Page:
by Jim Boyle
Woodland Trails Park, the crown jewel of Elk River Parks and Trail system, is in danger of being overtaken by buckthorn.
City leaders are looking into the development of an ecological management plan to combat the problem, and there’s a grant opportunity out there that could help get it done.
Elk River Park and Recreation commissioners hope that a combination of a $75,000 grant and commitment from the Elk River City Council will help Elk River see its way clear to get ahead of the problem of buckthorn and have a chance of staying ahead of it.
City staff and the commission will seek the council’s support Monday in the efforts to land the potential $75,000 grant from the Minnesota Department of Natural Resources.
Commissioners would also like a commitment from the council to fight buckthorn over the long haul. Dave Anderson, the chair of the Park and Recreation Commission, said to do one without having the other would not make sense.
“I hope this is the beginning of saving our park,” said Dave Anderson, the chair of the commission.
Anderson and the other commissioners heard from Gina Hugo, a resource conservationist for the Sherburne Soil and Water Conservation District, about the grant, the mounting problems at Woodland Trails Park and a proposal for an ecological management plan.
Anderson, Hugo and Michael Hecker, the parks and recreation director, met recently to discuss the need for a plan.
Hecker stated in a memo to the commission the plan would be a first step in initiating an ecological management plan that would have a primary, long-term objective of controlling the buckthorn, maintaining forest cover and in time restoring native herbs, shrubs and trees as needed.
The plan would be funded through the DNR grant if it can be landed. The city would not be required to match or financially contribute to the grant. Hugo needs letters of support from the commission and the council and an Request for Proposals for an overall plan for things to proceed.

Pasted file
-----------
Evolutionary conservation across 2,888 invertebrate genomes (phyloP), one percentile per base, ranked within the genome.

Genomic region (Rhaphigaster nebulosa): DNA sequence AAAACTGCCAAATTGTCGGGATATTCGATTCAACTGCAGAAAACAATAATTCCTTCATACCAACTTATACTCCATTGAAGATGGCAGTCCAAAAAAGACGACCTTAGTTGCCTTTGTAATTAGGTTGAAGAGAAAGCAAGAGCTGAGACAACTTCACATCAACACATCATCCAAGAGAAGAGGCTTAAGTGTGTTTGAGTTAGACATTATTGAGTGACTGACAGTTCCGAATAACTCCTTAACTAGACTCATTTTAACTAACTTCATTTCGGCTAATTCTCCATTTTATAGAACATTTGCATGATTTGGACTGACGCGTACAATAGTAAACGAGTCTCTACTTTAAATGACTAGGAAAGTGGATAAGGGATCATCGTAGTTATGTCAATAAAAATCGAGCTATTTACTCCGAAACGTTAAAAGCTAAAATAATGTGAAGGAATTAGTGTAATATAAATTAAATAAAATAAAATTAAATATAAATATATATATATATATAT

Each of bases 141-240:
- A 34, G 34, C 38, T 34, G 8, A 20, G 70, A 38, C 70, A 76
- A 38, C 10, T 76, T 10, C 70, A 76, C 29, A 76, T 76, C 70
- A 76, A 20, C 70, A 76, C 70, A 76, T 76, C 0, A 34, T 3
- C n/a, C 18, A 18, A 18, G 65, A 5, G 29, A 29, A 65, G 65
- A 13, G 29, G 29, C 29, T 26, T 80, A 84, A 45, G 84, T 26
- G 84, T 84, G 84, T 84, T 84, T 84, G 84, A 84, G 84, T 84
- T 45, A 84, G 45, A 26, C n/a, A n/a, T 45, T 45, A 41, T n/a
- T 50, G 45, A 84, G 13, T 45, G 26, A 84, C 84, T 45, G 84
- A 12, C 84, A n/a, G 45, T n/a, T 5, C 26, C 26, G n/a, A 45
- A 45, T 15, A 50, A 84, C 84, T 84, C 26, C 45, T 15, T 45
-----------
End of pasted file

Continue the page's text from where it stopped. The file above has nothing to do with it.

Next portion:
The RFP will request a grant to implement an ecologically sensitive biomass harvest that will clean up the downed timber and selectively harvest potential hazards and “noncontributing” trees as well as buckthorn.
Hugo said the harvest is necessary to implement a forest management plan that addresses everything from oak wilt, blowdown and woody debris.
Buckthorn is easily the most insidious problem. Hugo described it as tenacious and evil.
“It grows fast and out-competes native vegetation,” she said. “It prohibits (positive growth), it’s bad for song birds and it grows 30 days longer than the native species.”
And if you don’t keep fighting it?
“It sprouts back with a vengeance, like Medusa,” Hugo said.
It is during this 30 days of dormancy that buckthorn can be most easily addressed.
“Once the harvest is done, we can manage the forest,” Hugo said, referring in part to the annual dormant over spray. “We can take advantage of the strength of buckthorn and make it a weakness.
“It’s a lot of work, admittedly, but it works.”